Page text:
Recorded: 08 May 2008
My background is in computer science and I came over in ’95  from Germany with a computer science background. Got involved very early in the Human Genome Project. And I was excited about having the opportunity to apply computer methods to the human genome. So I have a background in analyzing human genome data for many, many years. Played a lot of role in the Human Genome Project, had a company at the time. And then in 2000 I left [and went] back to France. I got my Ph.D. with Gerry Rubin in Berkeley, and then started a company called Omicia, 5 years ago now.
Whole Genome Analysis: Starting Omicia, Inc.
And the idea of Omicia was to build an informatics system so that we can analyze genetic profiles and ultimately whole genomes. So it was very exciting last year when we got Jim’s [James D. Watson] genome out on the public domain, and we could actually apply our methods, our data centers that we had built at my company, Omicia, and analyze Jim’s genome.
Omicia, we’re a personalized medicine company. And what we’re doing is we’re trying to interpret data from the research area. And we’re trying to make it accessible, usable for clinical people, for doctors. Also for individuals so they can learn about their predisposition, and they can act on it and they can do something about it. That’s really what we do. And our real area of focus is the data interpretation. So a lot of things are researched and we’re really focusing a lot on translating this over for clinical use.
Narrator: How did you get this name?
Omicia - we had all the proteomes, genomes, rnaomes, all these “omes.” So we decided we liked the “om” ones, so we used “om” at the beginning. So we had omica. Omica in latin means all. So this was a good match. We didn’t want to have anything from pharmaceuticals or anything. And then we added an ‘i’, because Omica was taken on the internet. So that’s how we came up with Omicia. And it’s a very neutral name. And it really is about analyzing everything we know molecularly and the idea is, again, for usage in the clinical settings.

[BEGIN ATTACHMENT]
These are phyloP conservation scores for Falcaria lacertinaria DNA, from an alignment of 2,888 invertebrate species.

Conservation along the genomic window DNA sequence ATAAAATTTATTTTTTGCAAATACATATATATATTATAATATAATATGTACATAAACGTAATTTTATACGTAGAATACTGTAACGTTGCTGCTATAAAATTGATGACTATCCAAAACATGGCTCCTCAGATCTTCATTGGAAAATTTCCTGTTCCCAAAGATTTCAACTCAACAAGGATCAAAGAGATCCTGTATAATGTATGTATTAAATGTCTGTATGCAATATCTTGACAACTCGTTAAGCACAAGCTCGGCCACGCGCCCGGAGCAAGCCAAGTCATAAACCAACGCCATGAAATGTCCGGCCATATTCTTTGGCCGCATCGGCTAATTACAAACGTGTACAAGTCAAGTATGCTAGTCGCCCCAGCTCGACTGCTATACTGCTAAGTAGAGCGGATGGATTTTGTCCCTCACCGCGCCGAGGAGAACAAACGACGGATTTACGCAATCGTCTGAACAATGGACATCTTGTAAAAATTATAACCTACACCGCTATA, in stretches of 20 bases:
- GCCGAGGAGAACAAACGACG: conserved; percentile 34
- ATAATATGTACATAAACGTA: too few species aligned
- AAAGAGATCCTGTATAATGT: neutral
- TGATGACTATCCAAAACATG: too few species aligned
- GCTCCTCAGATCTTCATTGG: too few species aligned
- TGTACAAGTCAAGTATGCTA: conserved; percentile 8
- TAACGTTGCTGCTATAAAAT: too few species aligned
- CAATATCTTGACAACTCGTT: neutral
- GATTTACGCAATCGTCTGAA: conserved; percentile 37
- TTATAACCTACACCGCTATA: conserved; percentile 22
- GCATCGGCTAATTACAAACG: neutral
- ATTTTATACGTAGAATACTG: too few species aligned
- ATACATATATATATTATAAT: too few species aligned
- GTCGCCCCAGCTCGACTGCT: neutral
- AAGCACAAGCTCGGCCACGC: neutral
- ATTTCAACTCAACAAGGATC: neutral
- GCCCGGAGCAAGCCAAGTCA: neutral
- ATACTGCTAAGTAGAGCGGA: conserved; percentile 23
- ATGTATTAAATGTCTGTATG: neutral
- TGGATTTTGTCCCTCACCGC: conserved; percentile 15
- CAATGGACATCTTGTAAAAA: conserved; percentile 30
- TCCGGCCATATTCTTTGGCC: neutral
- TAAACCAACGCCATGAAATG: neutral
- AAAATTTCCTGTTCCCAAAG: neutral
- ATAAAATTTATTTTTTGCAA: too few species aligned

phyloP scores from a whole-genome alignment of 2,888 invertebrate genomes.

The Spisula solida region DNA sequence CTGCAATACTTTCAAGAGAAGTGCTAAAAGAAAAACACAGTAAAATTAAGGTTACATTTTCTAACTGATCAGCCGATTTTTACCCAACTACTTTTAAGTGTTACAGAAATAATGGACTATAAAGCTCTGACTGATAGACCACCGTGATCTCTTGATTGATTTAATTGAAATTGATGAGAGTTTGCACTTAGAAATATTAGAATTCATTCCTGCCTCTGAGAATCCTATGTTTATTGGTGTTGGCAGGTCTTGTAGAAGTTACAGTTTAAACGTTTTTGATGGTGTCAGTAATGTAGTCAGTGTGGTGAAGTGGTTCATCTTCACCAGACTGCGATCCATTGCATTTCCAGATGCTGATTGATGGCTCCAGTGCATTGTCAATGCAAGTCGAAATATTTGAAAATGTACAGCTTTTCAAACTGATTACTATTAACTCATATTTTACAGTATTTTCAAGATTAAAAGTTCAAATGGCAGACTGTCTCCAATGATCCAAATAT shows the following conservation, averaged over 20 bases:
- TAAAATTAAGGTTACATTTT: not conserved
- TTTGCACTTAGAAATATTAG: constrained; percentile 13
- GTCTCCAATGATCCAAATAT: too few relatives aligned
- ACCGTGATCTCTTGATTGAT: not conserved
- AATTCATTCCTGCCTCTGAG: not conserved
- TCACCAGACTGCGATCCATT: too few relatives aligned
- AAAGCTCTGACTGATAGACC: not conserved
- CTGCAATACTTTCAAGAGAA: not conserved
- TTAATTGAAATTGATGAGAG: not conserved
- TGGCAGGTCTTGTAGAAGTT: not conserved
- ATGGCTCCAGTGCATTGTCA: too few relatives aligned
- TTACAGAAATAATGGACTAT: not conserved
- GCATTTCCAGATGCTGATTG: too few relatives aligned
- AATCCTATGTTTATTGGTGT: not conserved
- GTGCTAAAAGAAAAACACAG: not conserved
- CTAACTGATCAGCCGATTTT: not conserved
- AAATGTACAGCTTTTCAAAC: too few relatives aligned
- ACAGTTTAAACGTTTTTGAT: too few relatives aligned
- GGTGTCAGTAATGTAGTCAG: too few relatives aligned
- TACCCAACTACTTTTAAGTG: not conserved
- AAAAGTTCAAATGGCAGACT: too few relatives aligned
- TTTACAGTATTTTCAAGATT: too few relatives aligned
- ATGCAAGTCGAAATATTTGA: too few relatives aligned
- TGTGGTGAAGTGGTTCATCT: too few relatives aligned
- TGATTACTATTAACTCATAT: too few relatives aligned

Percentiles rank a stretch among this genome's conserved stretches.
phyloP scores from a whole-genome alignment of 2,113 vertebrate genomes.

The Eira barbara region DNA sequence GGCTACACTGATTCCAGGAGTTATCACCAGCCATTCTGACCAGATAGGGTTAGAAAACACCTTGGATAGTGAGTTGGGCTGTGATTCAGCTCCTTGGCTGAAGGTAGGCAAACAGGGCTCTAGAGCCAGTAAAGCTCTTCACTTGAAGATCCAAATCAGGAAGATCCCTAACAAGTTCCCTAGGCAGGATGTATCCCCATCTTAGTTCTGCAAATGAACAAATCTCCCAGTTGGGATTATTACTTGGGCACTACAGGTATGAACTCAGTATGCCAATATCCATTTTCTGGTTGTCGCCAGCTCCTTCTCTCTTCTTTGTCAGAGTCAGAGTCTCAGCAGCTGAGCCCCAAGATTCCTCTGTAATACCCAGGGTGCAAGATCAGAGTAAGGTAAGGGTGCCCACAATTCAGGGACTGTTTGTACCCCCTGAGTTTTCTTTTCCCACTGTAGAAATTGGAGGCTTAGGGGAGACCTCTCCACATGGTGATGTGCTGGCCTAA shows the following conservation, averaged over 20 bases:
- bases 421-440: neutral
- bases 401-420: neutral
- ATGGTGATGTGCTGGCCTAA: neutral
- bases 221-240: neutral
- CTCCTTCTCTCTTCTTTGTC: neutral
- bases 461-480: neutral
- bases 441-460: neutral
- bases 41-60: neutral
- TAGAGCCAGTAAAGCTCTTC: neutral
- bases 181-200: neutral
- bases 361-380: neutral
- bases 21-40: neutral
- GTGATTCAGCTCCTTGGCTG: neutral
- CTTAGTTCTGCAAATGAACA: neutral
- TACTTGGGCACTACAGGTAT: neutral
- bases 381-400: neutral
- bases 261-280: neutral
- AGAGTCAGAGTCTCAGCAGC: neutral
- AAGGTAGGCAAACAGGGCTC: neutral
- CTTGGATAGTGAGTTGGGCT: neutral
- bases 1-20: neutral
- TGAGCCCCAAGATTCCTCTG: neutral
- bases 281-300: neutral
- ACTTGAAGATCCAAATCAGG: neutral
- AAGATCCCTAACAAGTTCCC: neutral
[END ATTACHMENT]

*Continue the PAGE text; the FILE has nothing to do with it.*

Martin Reese is the Co-founder, Chief Executive Officer, and Chairman of the Board of Omicia.
Dr. Martin Reese is an internationally recognized expert in medical informatics and bioinformatics with a track record of bringing strong, grounded scientific knowledge to the corporate sector. Prior to founding Omicia, Dr. Reese served as Vice President of Discovery Informatics for ValiGen. He organized the state-of-the-art Genome Annotation Assessment Project and was a member of the Berkeley Drosophila Genome Project. This project provided the essential proof-of-concept platform for Celera's famous shotgun sequencing technology, which is now internationally recognized - as driving a new standard of excellence in sequencing. It was while at the Lawrence Berkeley National Laboratories that Dr. Reese developed gene-finding algorithms for the Human Genome Project. He holds a Masters degree in Medical Informatics from the University of Heidelberg and a Ph.D. in Genetics jointly from the University of California, Berkeley and the University of Hohenheim, Germany.